Top Stories

April 10, 2018

Climate Change

Central bank chiefs consider increase in regulatory oversight to address climate risks

Central bank governors from the UK, France and the Netherlands are considering increasing regulatory oversight to address climate-related risks to the financial system, including carbon stress tests for banks. Speaking at a meeting of financial supervisors in Amsterdam, Bank of England governor Mark Carney warned of the “catastrophic impacts” of climate change and the dangers that could result from an abrupt transition to a low-carbon economy. François Villeroy de Galhau, head of the French central bank, also lobbied for compulsory disclosure of EU banks’ and insurers’ climate-related risks, penalties for investing in assets linked to high emissions, as well as carbon stress tests for all financial institutions — a measure that would be unprecedented for the banking sector. While the gathering of central bankers did not agree on the specifics of what should be done, they accepted that regulation needed to adapt to the risks posed by climate change. (Financial Times*)


US payday-lending industry sues to block legacy Obama-era regulation changes

The payday-lending industry has sued the US Consumer Financial Protection Bureau in an attempt to block an industry rule they say will destroy it. The regulation, finalised under the Obama administration, will radically change how payday lenders operate by requiring firms to verify that borrowers can afford the debt before giving them the money and capping the number of times someone can take out successive loans. According to the lawsuit by the Community Financial Services Association of America this rule “was motivated by a deeply paternalistic view that consumers cannot be trusted with the freedom to make their own financial decisions.” Republicans in the House and Senate have also introduced legislation to block rule implementation with Mick Mulvaney, appointed by President Trump to temporarily lead the financial protection agency, having said that he is reviewing the regulation. (The Washington Post)


Uber loses EU case against French criminal charges

France is entitled to bring criminal proceedings against local managers of ride-hailing app Uber for running an illegal taxi service according to a ruling made by the Court of Justice of the European Union (ECJ). The case concerned Uber’s use of unlicensed drivers as part of its UberPOP service in France, which has since been suspended. Uber had argued that France should have sought the European Commission’s approval of its proposed taxi law, as under EU law national legislation affecting digital services needs to be pre-notified to Brussels to prevent distorting the single market, and that therefore the criminal charges brought against two of the company’s French managers were not valid. The ECJ said that since Uber was offering a transport service under EU law the obligation to notify the Commission in advance did not apply and that France could therefore prohibit and punish the company, as a matter of criminal law. (Reuters)

Supply Chain

Iceland to be first UK supermarket to cut palm oil from own-brand products

Iceland is to become the first major UK supermarket to pledge to remove palm oil from all its own-brand food, in a bid to halt the ongoing destruction of tropical rainforests in south-east Asia. The frozen food specialist has already removed the controversial ingredient from half of its own-label range, with the rest to be reformulated by the end of 2018. “Until Iceland can guarantee palm oil is not causing rainforest destruction, we are simply saying ‘no to palm oil’,” said Richard Walker, Iceland managing director, “We don’t believe there is such a thing as verifiably ‘sustainable’ palm oil available in the mass market.” Iceland’s pledge is that by the end of 2018, 100% of the supermarket’s own brand food lines will contain no palm oil, reducing demand by more than 500 tonnes per year. Iceland said that before this, palm oil was present in 130 products, or 10% of its own brand food. (Guardian)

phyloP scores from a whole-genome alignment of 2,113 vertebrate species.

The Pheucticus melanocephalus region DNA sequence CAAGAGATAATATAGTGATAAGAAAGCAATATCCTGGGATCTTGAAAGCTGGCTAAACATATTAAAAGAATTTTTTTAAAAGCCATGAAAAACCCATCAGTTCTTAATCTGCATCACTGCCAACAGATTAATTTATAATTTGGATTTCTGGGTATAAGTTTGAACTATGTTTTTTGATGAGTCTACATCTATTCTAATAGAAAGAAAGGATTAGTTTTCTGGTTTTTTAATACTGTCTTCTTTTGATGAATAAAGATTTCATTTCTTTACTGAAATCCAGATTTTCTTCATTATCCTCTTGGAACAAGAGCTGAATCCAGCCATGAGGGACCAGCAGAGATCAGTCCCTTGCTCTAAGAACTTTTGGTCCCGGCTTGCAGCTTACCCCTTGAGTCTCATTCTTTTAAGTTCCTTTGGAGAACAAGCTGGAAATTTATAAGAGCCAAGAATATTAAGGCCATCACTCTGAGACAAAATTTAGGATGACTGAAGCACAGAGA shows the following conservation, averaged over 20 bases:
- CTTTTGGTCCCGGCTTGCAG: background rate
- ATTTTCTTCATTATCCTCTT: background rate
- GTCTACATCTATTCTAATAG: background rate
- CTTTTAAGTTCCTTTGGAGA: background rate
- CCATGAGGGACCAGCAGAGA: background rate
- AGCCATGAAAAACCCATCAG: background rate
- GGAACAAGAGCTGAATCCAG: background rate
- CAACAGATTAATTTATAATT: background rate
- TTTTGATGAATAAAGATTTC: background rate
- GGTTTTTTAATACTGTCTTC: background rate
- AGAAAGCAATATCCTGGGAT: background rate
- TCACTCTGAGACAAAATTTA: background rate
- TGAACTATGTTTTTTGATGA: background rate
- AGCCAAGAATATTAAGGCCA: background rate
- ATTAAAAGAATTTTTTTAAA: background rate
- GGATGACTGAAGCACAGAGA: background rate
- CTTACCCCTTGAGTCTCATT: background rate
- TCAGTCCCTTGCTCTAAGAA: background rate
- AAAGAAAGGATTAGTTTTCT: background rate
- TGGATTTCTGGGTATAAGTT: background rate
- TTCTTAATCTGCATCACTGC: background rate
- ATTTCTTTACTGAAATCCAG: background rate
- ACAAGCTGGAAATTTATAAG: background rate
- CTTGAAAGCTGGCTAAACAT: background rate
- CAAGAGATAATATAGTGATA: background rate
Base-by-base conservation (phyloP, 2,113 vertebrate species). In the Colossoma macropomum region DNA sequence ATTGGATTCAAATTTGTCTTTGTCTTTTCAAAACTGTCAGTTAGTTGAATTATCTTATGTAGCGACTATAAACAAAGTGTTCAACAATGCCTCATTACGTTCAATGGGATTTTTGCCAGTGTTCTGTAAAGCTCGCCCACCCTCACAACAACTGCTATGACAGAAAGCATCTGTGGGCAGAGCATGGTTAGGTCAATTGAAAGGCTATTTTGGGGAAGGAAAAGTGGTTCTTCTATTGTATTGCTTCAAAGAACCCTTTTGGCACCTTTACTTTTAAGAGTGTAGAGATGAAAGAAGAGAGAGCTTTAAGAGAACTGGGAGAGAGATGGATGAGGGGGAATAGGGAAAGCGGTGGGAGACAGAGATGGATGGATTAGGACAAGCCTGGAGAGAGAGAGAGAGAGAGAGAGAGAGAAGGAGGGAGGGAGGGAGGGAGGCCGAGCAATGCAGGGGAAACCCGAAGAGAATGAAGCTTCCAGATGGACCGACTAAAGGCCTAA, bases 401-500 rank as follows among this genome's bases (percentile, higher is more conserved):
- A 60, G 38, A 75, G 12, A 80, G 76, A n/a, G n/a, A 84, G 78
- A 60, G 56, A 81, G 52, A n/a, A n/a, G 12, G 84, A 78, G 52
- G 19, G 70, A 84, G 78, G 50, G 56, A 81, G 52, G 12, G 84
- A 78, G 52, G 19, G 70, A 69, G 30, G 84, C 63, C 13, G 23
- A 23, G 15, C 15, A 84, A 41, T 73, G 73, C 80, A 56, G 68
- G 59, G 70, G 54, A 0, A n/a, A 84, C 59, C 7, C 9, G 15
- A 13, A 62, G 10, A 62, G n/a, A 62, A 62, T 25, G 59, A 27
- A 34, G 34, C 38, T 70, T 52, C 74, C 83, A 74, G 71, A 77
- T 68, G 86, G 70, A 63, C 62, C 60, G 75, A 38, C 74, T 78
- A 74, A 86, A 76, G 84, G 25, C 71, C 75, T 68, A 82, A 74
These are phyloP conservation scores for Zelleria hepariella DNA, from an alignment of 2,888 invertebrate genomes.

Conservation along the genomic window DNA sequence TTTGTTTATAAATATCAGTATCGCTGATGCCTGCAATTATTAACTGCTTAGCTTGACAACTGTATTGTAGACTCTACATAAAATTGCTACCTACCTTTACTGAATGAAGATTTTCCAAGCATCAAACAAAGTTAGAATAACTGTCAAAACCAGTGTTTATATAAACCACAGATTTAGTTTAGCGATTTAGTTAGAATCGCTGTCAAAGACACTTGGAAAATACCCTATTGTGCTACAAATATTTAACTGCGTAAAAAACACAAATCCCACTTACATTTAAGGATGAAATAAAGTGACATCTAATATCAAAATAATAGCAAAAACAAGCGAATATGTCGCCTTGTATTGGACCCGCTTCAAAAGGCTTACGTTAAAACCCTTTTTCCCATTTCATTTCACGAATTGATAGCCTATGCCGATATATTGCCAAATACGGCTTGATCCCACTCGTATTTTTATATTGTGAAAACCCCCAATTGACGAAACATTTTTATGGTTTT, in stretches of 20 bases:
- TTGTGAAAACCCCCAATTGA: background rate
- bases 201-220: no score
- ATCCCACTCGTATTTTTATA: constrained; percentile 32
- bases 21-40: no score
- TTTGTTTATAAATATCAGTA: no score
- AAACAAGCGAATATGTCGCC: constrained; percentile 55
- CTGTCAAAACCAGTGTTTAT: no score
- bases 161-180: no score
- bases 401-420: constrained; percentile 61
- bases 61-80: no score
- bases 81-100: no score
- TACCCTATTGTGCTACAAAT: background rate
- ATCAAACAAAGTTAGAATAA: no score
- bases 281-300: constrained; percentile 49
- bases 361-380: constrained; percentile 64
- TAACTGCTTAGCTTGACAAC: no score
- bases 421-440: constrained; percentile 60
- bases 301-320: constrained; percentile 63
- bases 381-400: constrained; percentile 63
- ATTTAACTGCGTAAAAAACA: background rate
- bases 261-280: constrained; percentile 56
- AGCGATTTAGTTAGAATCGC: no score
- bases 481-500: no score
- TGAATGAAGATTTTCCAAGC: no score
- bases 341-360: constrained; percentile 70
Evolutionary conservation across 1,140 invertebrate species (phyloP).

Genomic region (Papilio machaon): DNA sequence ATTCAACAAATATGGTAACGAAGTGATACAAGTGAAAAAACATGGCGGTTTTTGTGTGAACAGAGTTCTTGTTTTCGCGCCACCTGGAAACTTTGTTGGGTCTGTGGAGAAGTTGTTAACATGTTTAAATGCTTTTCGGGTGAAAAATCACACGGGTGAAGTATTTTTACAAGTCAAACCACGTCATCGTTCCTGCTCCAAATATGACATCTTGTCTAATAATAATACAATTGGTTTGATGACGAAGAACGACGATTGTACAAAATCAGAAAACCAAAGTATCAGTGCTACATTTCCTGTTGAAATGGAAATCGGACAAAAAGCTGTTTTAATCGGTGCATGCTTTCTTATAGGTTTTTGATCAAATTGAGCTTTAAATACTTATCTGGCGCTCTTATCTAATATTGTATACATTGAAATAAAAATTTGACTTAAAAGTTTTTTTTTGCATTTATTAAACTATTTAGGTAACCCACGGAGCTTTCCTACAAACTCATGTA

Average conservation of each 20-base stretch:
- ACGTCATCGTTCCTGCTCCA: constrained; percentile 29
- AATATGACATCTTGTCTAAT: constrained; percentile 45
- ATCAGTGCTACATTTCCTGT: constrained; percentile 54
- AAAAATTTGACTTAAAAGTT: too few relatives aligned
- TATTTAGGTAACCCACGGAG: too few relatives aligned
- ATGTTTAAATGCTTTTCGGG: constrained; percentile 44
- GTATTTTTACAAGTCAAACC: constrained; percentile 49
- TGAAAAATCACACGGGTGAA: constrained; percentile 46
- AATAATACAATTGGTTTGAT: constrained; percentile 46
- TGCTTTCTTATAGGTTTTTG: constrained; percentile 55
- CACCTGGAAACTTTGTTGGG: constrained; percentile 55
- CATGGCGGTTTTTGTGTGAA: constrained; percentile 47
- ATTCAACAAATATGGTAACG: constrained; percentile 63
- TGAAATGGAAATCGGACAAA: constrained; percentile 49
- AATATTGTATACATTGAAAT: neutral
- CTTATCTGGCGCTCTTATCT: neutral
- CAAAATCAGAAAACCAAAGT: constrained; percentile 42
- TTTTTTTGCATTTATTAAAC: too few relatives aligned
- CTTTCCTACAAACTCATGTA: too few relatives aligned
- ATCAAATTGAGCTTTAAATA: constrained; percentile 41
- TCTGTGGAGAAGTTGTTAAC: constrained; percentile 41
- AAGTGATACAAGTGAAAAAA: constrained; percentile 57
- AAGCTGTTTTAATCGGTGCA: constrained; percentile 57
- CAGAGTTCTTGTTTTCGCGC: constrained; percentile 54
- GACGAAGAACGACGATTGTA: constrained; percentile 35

Technology & Innovation

Intel patents bitcoin mining chip accelerator to reduce energy use

Intel has filed a patent for a bitcoin mining hardware accelerator that would dramatically reduce the amount of electricity used to mine the cryptocurrency. Mining bitcoin uses huge amounts of electricity to solve algorithms required to mine the coin. Some critics of cryptocurrency have called bitcoin mining an “environmental disaster”, while others have argued that the possibility for mining to be run off renewables makes its consumption irrelevant. As the price of Bitcoin began to drop at the beginning of 2018, individual mining of bitcoin became quickly difficult to financially sustain due to low coin price versus high electricity costs. Intel’s invention, however, could open up the possibility of financial success of small mining operations. (Interesting Engineering)


Ethical Corporation’s 17th Responsible Business Summit Europe 2018

The 17th Annual Responsible Business Summit Europe will host multiple sessions, interactive debates and innovative case studies from C-Suite executives. These include the Bill & Melinda Gates FoundationEnel and Zurich on identifying partners that will enable your vision for large-scale change as well as CanonThai Union and Nestlé on educating the whole business on positive impact-driven strategy. Thérèse Coffey MP, Parliamentary Under Secretary of State for the Environment, UK Government will also share the Government’s vision to take a leadership approach to environmental and sustainable stewardship in Britain post-Brexit (London, 13-14 June).

Register using the code CORPC200 for a £200 discount.


*Subscription required

Image Source: Palm Oil Fruit Harvest by Craig Morey on Flickr. CC BY-SA 2.0.